Found Objects: A Bear With No Name

Photo by John Griswold



A teddy bear without a name feels like bastardy; obviously that does not preclude a royal heart. My old teddy bear is wrapped in tissue paper and tucked safely in a shoebox—an impromptu vessel, like Queequeg’s coffin, that has sailed through the decades and delivered its occupant safely to many new lands. I found the box recently in a closet, and when I opened it I realized I had no memory of what I called him. That was troubling.

I had muscle memories of lying with him through sweaty summer naps and sharing my plans in forts under tables, desks, the kitchen sink. This was the bear that comforted me, age three, after my older sister sat me in front of a TV, gave me a spoon and a giant bowl of cold mashed potatoes, and told me it was ice cream.

This was the bear I ran to, age four, after I had gotten out of the tub, strolled into my sister’s room, shaken my naked butt at her, and taken off down the hallway when she shouted, Get out get out get out! and slammed her door so hard the house shook.

A man needs the right companion with the right name for such adventures. I put the itchy little bear with innocent eyes and a tongue stuck out permanently in mischief on my chest as I looked up the company that made him. Rushton, in Atlanta, was female-owned and in business from 1917 to 1983. He was about the most elegant toy they made but was not expensive. Something I did at some point stained his feet pink, like he had been stomping grapes.

Thinking my emotional energy and whispered words might still be trapped in his stuffing, I called a super-empath to see if she could tell me his name. She said Edward was dignified, maybe it was Edward. Maybe Henry, like the kings. She thought it would be something more fluffy than regal, though. Maybe a nickname that was less formal, softer. I had some sudden sense of recognition that his name was Harry. That sounded right and pleased me that it would have been my earliest pun. Whether correct or not, it meant something now, if only that my imagination was shaped by who we were then together.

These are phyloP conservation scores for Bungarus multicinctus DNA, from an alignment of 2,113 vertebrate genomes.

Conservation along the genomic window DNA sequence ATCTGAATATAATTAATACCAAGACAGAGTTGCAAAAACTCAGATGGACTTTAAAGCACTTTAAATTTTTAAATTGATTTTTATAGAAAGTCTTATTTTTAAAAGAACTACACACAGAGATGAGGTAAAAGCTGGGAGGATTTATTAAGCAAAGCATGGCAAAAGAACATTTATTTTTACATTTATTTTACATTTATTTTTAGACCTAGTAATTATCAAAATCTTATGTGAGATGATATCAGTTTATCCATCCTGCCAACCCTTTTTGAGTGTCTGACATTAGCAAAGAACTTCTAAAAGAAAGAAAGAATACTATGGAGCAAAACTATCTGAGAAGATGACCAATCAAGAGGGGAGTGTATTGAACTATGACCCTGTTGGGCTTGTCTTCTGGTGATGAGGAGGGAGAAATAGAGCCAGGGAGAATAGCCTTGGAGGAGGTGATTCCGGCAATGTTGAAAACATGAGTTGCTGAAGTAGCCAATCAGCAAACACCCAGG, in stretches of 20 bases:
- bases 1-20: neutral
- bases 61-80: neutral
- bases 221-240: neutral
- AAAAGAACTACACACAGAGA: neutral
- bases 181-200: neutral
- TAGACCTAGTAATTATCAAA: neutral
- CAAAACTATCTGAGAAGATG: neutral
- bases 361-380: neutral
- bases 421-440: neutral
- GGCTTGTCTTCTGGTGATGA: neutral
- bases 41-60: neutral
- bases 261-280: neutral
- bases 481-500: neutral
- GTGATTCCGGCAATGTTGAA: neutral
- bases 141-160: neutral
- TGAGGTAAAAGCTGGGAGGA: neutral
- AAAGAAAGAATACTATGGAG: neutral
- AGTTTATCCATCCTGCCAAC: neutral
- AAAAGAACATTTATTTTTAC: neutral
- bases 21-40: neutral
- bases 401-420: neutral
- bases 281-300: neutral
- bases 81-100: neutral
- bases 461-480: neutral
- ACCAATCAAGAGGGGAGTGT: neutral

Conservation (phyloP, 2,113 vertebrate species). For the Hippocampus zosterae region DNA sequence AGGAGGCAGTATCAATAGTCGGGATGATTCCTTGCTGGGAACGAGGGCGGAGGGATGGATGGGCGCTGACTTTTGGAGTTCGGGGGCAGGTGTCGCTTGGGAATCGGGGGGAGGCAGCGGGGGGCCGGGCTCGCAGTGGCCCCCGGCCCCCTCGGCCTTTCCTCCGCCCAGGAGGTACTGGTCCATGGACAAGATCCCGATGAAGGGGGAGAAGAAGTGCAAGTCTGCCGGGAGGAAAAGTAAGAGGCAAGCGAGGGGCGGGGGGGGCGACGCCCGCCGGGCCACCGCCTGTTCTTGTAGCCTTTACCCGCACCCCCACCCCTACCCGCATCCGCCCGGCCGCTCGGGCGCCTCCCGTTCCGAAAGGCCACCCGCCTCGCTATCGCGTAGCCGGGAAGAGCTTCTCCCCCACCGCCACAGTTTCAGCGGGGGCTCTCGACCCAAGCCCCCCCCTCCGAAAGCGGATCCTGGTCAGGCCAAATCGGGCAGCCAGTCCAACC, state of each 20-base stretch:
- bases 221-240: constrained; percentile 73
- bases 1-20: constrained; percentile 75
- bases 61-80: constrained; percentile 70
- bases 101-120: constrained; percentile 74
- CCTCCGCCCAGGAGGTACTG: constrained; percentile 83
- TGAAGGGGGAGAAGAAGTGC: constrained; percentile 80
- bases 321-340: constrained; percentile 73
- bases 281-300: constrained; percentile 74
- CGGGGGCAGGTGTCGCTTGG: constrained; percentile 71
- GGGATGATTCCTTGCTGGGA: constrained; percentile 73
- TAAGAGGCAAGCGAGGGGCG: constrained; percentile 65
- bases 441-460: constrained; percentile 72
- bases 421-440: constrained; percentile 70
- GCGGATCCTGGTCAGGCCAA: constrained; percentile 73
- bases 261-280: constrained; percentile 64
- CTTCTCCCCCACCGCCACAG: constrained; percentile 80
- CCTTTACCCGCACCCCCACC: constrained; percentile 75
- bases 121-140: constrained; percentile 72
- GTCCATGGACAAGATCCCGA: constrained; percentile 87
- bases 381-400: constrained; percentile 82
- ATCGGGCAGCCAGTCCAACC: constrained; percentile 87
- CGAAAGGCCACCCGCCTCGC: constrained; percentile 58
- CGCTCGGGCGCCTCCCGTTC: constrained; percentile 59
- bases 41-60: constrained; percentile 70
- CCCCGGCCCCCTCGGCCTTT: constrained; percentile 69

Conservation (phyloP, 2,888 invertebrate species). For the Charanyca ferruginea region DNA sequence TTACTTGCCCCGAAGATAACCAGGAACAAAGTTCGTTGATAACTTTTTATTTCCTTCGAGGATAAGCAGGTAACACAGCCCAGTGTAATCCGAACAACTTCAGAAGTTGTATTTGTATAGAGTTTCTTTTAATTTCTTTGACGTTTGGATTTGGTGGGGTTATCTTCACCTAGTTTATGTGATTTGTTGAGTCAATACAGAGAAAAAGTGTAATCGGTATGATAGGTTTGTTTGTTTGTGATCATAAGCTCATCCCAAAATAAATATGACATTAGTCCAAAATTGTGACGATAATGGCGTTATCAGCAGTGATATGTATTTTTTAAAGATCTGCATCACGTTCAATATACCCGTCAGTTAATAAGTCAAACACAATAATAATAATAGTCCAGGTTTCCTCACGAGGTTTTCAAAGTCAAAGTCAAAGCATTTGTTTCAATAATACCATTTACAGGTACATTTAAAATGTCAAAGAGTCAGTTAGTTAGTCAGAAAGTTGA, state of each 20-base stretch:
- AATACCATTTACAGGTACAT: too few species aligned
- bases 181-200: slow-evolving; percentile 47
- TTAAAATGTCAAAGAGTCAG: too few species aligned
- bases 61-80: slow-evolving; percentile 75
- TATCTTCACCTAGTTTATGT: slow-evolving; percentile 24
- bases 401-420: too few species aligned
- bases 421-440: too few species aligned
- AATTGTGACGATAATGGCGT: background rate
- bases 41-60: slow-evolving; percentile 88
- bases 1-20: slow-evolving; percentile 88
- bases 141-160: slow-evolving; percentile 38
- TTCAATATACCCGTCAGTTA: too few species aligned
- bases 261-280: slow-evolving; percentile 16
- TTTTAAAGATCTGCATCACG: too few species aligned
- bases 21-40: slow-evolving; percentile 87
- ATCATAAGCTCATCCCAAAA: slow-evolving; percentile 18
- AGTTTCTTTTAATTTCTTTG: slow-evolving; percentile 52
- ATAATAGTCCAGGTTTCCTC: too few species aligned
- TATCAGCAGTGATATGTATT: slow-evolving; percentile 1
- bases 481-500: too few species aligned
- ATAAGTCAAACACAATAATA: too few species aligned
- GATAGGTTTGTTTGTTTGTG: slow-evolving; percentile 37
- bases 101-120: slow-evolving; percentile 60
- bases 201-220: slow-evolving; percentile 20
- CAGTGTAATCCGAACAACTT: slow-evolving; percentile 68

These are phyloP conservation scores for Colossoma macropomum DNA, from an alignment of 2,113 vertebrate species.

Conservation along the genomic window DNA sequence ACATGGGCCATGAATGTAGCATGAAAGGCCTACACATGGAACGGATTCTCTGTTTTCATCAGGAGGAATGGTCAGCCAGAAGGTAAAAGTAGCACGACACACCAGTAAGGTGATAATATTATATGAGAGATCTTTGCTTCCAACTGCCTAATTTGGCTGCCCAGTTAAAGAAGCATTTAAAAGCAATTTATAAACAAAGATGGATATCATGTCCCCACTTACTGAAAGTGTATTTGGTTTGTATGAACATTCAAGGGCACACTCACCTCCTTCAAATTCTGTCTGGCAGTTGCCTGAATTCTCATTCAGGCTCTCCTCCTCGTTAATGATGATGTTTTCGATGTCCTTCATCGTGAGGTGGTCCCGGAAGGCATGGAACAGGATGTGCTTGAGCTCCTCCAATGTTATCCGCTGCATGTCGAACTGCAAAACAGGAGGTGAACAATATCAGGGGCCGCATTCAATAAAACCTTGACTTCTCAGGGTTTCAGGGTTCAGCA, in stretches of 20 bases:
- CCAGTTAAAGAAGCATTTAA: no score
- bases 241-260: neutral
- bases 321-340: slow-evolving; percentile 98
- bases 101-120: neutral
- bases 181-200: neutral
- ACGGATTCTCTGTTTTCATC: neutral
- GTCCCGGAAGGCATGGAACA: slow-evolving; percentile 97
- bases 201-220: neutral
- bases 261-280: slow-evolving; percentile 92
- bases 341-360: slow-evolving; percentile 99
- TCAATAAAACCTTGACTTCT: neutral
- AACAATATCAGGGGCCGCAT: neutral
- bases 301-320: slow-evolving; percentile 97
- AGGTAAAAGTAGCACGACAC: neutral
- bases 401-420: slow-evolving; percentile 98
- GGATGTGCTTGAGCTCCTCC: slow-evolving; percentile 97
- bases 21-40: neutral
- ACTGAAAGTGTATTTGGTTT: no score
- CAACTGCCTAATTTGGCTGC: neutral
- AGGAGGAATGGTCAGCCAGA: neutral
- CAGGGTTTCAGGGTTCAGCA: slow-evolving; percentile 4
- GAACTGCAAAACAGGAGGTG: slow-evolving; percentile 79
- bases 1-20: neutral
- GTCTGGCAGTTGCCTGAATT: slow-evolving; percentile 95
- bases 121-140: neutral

John Griswold

John Griswold is a staff writer at The Common Reader. His most recent book is a collection of essays, The Age of Clear Profit: Essays on Home and the Narrow Road (UGA Press 2022). His previous collection was Pirates You Don’t Know, and Other Adventures in the Examined Life. He has also published a novel, A Democracy of Ghosts, and a narrative nonfiction book, Herrin: The Brief History of an Infamous American City. He was the founding Series Editor of Crux, a literary nonfiction book series at University of Georgia Press. His work has been included and listed as notable in Best American anthologies.